03-21-2012, 07:21 PM
Omnia moderata ratione
Join Date: Aug 2009
Mein Auto: Certified Garage Princess
Keeping Your 3 Series Origami Top in Tip Top Shape
A special thanks to fun2drive for his huge contribution
Okay folks, you asked for it, here it is. In response to everyone who has asked for a Sticky on how to maintain the seals and keep the moving parts of the convertible hardtop lubricated, fun2drive and I have put our heads together and assembled a DIY. Much of this is based on experience, but we have also tried to get as much input as possible from dealership service techs and the photo documentation included is the direct result of my E93 having just been in for a full dealership hardtop lubrication and adjustment.
We welcome contributions of tips and tricks picked up along the way. As always, comments and questions are great. The intent is to have a one-stop resource for people looking for information on keeping the folding hardtop well maintained and problem free.
Probably one of the greatest concerns of any E93 owner is how to keep their folding hardtop free of creaks, squeaks, wind noise and heaven forbid water leaks. If you own one, you are at least marginally aware that there are literally hundreds of parts in the form of seals, hinges, locks, hydraulics, and microswitches that must all work in perfect harmony to deliver the 22 seconds to nirvana top down experience. So, how to keep things running smoothly:
Keep the rubber seals lubricated and moisturized.
Secondly, but equally important is to keep the moving joints well lubricated and dust free.
Listen to your top. For those who acquired their E93s new, think back to what the top sounded like when the car was brand new. If you acquired your car second hand, go to your local dealership and ask them if you can observe (that is listen) to the top of a brand new E93. It should be silky smooth with no squeaks, no jolts and no stickiness.
So, here are some tips and tricks to keeping your top in great shape.
There are two products routinely discussed when this topic comes up.
Gummi Pflege (which in German, literally translates to "Rubber Care") made by Einzett.
Krytox - specifically the GPL205 Grease made by Dupont. This is expensive stuff, but well worth every penny.
A couple of words about products to use on rubber seals: Silicon is a natural enemy of rubber. It makes rubber swell and fracture. Whether your tires or your door seals do your car a favor, spend the few extra dollars to get good products.
Rubber Seal Lubrication:
The rubber seals on your top are very similar to your skin. They need moisture and protection or they will dry out and eventually crack. At the very least they will shrink with dehydration, or prematurely break down due to UV damage.
Gummi Pflege: The applicator is a little bulky. I found the on board applicator to be overkill for the narrow strips of rubber that make up the E93 lateral top seals (those rubber seals running from driver to passenger side).
As an alternative, I use "foam lollipops" available from either Autogeek or Detailed Image. I moisten the lollipop with the Gummi Pflege then run it along the length of the seal including the grooved area. I follow with a microfiber wrapped sponge to help spread the Gummi evenly and mop up any puddles.
This is best applied using your fingers and a little really does go along way. The best description I can use here is watch your wife or girlfriend the next time she applies lip balm or lip gloss. She will take a little tiny bit on the tip of her finger and smooth it all the way over her lips. Same thing applies here. It takes just a little bit to be smoothed the length of the seal.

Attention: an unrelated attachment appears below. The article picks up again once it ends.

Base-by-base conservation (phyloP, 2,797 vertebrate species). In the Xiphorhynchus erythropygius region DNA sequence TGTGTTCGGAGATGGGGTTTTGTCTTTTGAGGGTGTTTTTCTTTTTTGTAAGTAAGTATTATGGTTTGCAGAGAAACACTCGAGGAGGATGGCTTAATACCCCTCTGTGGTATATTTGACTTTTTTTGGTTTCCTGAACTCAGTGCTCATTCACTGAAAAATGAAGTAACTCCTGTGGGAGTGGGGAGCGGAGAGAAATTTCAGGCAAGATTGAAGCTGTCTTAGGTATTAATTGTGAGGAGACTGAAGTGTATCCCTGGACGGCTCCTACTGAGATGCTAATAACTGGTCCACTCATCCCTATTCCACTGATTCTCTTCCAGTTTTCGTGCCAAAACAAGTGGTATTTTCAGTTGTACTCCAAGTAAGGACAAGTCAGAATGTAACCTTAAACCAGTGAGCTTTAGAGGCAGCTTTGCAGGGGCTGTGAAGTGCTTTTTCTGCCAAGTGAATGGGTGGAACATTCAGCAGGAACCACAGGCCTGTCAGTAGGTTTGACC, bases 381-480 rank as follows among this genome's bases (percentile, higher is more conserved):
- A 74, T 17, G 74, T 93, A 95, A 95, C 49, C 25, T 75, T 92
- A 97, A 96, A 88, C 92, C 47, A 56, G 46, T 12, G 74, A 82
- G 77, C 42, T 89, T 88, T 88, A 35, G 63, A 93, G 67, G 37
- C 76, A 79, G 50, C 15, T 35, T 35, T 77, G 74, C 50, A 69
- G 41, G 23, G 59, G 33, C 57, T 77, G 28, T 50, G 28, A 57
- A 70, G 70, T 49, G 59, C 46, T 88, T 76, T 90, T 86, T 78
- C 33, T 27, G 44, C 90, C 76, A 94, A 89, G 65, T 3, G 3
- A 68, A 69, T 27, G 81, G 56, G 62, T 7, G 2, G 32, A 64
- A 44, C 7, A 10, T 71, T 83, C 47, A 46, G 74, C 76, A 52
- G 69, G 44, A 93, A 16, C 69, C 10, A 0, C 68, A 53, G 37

You need to keep going over the area until you have a uniform thin coating over the entire seal area.
If you live in a cold area of the country and are trying to do this at temperatures below 60F, take a terry face cloth and get it wet with hot water. Wring it out then wrap it around the syringe applicator and let it sit for a few minutes. This will gently warm the Krytox and make it easier to apply. Alternatively, if it is in the tube, let it sit in a coffee mug of hot water for a few minutes to SOFTEN it.
DON'T stick it in the microwave. If you liquefy it, you may alter its properties.
So now that you know what to use and how to apply it, where does it go? For the seals that is pretty easy. If it's black and rubbery (soft and slightly squishy) and it's on either the front or rear edge of one of the top panels or it is between the front and rear passenger windows it is fair game. Pictures do a far better job of explaining it so here they are. Don't forget to use a little Krytox along the area where the side view mirrors mate with the A pillar.
A quick word about the tensioning cords. While these are not something that can be lubricated or treated per se, it is of value to inspect them for wear. It seems that around MY 2011, the cords were upgraded to a more robust version as earlier cars exhibited fraying of these cords. My 2009 had the cords replaced under warranty in August 2011.
This is what the frayed cords look like and the points where they are the most visible.
The replaced cords are not as silky looking and are holding up much better.
Now for the hinges, locks, pins and slides: fun2drive is going to explain about lubricants and application techniques. We had a fortuitous photo op in that my E93's top had developed a nasty little squeak and a bit of a catch or sticky spot when being returned to closed from the stowed (top open) position. It went to the dealership for a full lubrication. The photos were taken the day after the service visit, so we have a pretty clear understanding of the lube points as specified by BMW.
If your sport doesn't put blood, dirt or grease under your fingernails,
then it's just a game.
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Last edited by Nordic_Kat; 03-22-2012 at 10:56 AM.